The invite had sat on my kitchen table for a couple of weeks before I really looked at it. I’d assumed it was some sort of alumni fundraising circular; the usual plea for funds to refurbish the science labs or name a building after some long dead headmaster. I hadn’t dismissed it, it wasn’t mentally earmarked for the shredder, but it was a long time since I’d really thought about school. Seeing that name again, the old latin motto, brought back memories I’d long since let settle. They’d taken a long time to sink and silt over and the envelope shone out at me like the search lamp on some sort of submersible come to dredge my past. I’d had to google the motto. Ironically it was ‘ad perpetuam memoriam’.
The fact that there was a reunion wasn’t the thing, at first, that I noticed. I was fixated on the opening paragraph of the letter and three words in particular. Twenty five years. There was something about seeing it in black and white that shook me out of myself, took me out of my comfortable, self imposed solitude. Not a content comfortable. More a best-we-can-do-is-make-him-comfortable comfortable. I was sober after smoking too much in my 20s and drinking too much in my 30s but I was still rounding off the sharp edges of living, now through routine and work and exercise. I didn’t feel much anymore – my heart rate only spikes now in spin classes – but that seemed better than the relentless sense of disappointment and dislocation of the past couple of decades.
Twenty five years. The words seemed to press play on a montage of memories I didn’t know my brain had edited together. It had done a pretty professional job. There was a soundtrack. Soft filters. I’m sure we didn’t all look that good. I know we were all younger but the photographic evidence would suggest a greater number of dodgy haircuts and bad fashion choices. I knew because I’d pulled all the old ones out to look through. Me and K seven or eight years ago at someone’s 35th birthday, the whole night spent fielding questions about when we were going to get a place, when I was going to pop the question. It was round about the time the penny dropped for me with Bob Dylan. Maybe just after it fell apart, I don’t properly recall. She should have been everything I wanted: smart and funny and confident. Like all the bits of myself that I liked reflected straight back at me. I can’t tell you why it didn’t really work out.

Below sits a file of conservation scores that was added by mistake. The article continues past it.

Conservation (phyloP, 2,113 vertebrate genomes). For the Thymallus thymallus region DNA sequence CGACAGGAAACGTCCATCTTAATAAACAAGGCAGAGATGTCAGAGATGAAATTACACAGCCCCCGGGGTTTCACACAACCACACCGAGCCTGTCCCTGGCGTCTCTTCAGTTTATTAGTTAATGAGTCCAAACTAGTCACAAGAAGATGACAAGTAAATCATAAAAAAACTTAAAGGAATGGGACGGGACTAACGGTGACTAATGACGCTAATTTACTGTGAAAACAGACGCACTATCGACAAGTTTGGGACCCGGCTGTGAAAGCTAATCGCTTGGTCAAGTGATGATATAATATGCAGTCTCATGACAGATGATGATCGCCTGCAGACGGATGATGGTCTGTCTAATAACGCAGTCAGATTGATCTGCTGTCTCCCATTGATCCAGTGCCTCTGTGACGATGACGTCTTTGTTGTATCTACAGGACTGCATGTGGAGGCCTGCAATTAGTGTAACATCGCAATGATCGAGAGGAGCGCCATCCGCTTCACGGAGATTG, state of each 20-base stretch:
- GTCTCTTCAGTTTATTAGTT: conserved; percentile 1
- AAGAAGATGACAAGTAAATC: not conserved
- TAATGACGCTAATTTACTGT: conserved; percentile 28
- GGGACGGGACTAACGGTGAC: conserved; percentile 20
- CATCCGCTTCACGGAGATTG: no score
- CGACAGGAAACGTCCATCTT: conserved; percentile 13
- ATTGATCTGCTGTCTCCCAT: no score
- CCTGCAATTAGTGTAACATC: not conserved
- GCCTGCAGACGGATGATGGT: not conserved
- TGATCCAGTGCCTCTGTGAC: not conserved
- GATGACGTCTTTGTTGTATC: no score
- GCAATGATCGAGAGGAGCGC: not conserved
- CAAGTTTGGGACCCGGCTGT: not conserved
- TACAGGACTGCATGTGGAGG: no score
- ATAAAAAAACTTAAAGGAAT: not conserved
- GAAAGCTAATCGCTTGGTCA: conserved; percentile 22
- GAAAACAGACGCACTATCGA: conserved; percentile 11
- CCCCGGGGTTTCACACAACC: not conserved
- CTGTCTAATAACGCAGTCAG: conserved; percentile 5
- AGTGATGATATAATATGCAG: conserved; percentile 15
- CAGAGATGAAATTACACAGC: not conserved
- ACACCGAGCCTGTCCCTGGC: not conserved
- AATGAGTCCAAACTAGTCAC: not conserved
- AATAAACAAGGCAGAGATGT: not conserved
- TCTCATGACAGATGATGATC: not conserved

There were earlier pictures when me and S were together, mostly late night, early morning pictures. We were always laughing. Half the time we were high as kites which explains some of it but there’s a kind of youthful mania in those shots that I barely recognise now. Back when we thought we were indestructible and the world was laid out solely for us to experience and enjoy. There’s a couple of pictures of my flat in Harrow, presumably taken sometime in the aftermath of great love number 2 imploding. The flat’s littered with pizza boxes, my old acoustic guitar propped up in the background, a copy of ‘After The Goldrush’ on vinyl set in front of it. Looks suspiciously like I staged that shot. This was all pre-instagram and social media though so I’m not sure who I was trying to impress. Possibly myself. I don’t really listen to Neil Young anymore. Better to close that whole period off.
There’s only one picture of Anna. The American Girl. Someone at school must have had a polaroid – first time round before they came back as some kind of ironic, kitsch reminder of more innocent, less digital times. She’s gazing off into the middle distance, knees tucked up under her chin, hand resting on top of one of them with her obligatory silk scarf tied around her wrist. I’m not in it but I remember it. I was sat a couple of feet away, eyes fixed on her as she looked out towards some imagined future. I was always sat a few feet away staring at her in those days.
I wasn’t in touch with anyone from that far back. I’d often wondered why you’d never written but as the years had passed I’d accepted that I must have simply misjudged the connection. Mistaken your amusement for affection. It had taken me a long time. I think it’d have been easier if there hadn’t been that one moment, the day you left, when we held each other. I felt awkward at first but you wrapped your arms around my back and buried your face in my neck. You said something but I didn’t quite catch it, your voice muffled by my body. It sounded like ‘I’d give you my world’ but I don’t know now. Memories play tricks. I must have listened to Fleetwood Mac’s ‘Rumours’ a hundred times after you left, anything that Stevie sang on, anything that spoke to heartbreak in a language that we shared, and maybe I just came to believe that in your moment of leaving that you were quoting lyrics back to me. You were packing up. Years later I assumed you’d long since been shacking up too.
I put the invite back onto the kitchen table. I knew without checking my calendar that I was free the night it was on. I was always free. That night I put ‘Go Your Own Way’ on for the first time in too many years and all I could hear was Lindsey Buckingham singing ‘everything’s waiting for you’ over and over again.